Drug-Coated Balloon Catheter Approved

Drug-Coated Balloon Catheter Approved

Drug-Coated Balloon Catheter Approved

Designed to clear clogged arteries in thigh and knee

MONDAY, Oct. 13, 2014 (HealthDay News) -- The first drug-coated balloon catheter designed to clear narrowed or blocked arteries in the thigh and knee has been approved by the U.S. Food and Drug Administration.

The Lutonix 035 Drug Coated Balloon Percutaneous Transluminal Angioplasty Catheter has a balloon coated with the drug paclitaxel, which may help prevent re-narrowing of the affected artery after the clearing procedure, the FDA said.

The device is approved to clear vessels clogged by Peripheral Artery Disease (PAD), which causes hardening and narrowing of the arteries and limits distribution of oxygen-rich blood. Symptoms may include leg pain, skin ulcers or gangrene.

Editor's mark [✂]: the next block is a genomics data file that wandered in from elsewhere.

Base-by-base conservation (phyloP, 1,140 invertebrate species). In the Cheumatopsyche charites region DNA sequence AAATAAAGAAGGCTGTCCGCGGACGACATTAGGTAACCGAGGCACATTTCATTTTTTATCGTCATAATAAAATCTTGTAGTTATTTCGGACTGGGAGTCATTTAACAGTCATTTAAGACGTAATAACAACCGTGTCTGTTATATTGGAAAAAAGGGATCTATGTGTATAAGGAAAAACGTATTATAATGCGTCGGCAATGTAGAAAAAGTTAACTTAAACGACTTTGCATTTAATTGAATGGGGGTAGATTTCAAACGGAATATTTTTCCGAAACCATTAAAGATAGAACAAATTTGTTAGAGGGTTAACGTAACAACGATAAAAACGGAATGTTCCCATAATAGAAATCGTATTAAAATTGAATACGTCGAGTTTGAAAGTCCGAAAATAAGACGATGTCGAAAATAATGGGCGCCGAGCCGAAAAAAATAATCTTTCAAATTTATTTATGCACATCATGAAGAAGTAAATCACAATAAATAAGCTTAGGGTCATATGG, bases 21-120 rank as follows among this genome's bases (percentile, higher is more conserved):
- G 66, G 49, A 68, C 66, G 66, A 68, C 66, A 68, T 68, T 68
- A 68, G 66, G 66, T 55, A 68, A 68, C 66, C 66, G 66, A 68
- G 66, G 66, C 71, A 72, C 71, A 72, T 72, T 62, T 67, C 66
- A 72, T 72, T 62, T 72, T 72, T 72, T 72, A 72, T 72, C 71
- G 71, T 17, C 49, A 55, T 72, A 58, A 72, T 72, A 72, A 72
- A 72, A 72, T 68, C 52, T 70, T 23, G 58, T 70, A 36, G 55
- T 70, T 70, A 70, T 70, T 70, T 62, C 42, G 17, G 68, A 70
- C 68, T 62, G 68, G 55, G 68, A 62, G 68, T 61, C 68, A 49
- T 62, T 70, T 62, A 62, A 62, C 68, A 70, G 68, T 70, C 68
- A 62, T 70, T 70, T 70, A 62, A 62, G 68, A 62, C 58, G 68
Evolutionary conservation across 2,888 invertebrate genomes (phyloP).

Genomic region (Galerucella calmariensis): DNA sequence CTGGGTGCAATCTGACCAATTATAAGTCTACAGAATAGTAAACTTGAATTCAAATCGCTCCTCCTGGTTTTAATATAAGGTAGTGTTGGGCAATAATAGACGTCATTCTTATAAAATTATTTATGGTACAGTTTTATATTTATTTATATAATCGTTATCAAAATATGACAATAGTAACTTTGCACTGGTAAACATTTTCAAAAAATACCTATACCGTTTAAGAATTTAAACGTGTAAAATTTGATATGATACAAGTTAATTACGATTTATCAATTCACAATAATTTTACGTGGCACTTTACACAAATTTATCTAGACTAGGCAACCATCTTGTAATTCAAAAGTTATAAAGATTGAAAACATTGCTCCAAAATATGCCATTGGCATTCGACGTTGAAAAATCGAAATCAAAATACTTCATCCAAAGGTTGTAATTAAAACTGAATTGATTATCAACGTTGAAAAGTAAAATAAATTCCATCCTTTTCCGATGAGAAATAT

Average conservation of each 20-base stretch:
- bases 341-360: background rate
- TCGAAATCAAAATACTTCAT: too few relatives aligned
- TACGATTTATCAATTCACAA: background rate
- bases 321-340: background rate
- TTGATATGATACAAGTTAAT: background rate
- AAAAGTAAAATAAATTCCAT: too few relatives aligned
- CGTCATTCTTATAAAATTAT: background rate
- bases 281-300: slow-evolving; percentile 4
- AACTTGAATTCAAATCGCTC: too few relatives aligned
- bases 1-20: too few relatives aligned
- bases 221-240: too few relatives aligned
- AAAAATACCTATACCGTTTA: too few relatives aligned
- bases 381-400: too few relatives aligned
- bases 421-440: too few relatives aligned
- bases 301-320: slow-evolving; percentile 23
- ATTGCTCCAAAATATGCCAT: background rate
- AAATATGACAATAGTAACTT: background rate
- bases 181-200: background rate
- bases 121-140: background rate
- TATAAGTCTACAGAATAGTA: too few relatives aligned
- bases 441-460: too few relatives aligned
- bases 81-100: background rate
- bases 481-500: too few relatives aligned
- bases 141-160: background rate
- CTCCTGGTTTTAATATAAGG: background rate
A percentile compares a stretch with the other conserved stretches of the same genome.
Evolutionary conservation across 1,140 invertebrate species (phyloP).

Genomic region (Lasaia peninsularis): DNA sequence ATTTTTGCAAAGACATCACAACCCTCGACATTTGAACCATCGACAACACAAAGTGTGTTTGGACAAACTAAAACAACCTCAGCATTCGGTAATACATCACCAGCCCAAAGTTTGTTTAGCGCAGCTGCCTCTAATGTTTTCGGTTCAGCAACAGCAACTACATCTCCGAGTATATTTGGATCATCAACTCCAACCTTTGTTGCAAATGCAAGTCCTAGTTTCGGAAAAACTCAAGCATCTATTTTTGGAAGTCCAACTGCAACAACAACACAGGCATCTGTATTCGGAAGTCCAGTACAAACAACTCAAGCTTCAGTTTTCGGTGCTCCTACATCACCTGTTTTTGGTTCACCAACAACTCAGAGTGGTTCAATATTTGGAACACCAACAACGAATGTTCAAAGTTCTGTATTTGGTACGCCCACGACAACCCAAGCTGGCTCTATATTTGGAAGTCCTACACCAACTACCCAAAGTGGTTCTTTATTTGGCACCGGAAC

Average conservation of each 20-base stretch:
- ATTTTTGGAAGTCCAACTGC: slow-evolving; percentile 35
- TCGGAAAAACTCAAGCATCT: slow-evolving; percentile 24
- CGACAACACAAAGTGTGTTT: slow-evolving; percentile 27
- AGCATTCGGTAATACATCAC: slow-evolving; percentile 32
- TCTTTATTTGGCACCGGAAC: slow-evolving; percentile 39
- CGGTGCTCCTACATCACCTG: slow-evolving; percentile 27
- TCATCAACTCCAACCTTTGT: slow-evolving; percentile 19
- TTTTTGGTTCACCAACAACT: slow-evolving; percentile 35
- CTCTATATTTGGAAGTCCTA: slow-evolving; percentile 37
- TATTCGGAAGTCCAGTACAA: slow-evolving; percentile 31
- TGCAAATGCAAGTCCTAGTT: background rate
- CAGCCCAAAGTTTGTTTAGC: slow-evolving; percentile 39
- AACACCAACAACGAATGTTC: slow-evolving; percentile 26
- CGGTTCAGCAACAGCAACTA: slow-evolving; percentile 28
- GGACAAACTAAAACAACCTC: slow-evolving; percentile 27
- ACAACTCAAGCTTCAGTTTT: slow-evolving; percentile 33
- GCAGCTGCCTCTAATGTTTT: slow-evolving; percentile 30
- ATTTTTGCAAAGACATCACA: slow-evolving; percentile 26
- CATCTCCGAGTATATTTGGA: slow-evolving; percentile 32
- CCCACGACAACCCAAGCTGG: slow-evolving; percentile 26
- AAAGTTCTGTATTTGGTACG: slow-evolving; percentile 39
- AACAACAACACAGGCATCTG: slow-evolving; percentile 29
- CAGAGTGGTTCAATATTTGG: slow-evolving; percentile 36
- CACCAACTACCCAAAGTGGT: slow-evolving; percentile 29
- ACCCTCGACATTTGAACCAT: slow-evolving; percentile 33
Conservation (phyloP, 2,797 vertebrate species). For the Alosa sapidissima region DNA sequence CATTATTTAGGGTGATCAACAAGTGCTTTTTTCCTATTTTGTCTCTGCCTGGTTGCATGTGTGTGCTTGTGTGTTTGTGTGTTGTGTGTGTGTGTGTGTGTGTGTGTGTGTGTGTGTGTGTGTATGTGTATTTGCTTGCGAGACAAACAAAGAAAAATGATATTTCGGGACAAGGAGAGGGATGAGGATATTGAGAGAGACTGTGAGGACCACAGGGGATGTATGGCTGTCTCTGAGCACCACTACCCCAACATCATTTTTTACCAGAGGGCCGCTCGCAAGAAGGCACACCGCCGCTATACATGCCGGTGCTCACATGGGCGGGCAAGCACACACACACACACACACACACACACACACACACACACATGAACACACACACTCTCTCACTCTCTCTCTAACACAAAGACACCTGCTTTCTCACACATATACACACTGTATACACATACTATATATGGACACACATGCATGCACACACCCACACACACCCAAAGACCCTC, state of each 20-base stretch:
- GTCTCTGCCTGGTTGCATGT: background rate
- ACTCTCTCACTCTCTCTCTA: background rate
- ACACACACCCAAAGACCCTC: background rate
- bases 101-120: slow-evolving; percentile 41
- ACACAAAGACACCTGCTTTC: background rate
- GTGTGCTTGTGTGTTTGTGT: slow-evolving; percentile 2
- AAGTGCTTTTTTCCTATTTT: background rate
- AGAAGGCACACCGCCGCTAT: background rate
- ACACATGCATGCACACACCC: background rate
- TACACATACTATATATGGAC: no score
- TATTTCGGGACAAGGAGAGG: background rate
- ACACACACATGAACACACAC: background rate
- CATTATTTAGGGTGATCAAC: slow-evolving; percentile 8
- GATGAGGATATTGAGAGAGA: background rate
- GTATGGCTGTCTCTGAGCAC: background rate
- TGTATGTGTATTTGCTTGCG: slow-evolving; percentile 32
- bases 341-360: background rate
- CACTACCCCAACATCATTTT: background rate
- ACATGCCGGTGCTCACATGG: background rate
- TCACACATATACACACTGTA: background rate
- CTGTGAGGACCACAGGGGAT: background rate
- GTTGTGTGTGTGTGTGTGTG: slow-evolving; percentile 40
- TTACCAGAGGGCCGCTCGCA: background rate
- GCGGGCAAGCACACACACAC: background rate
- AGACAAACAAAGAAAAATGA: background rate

The device was evaluated in clinical studies involving more than 500 people. In one study after six months, about 72 percent of those treated with the Lutonix device did not require additional treatment for PAD, compared to nearly half of those who had a conventional artery-clearing procedure, the FDA said.

Reported adverse reactions to the device included leg and chest pain, abnormal tissue growth, and patients who required additional treatment.

The device should not be used among people with bleeding disorders, allergy to the drug paclitaxel, breastfeeding or pregnant women, or men intending to father children.

The FDA said that it has ordered that the manufacturer, Lutonix Inc. of New Hope, Minn., conduct two post-marketing studies of the device.

More information

Visit the FDA to learn more.

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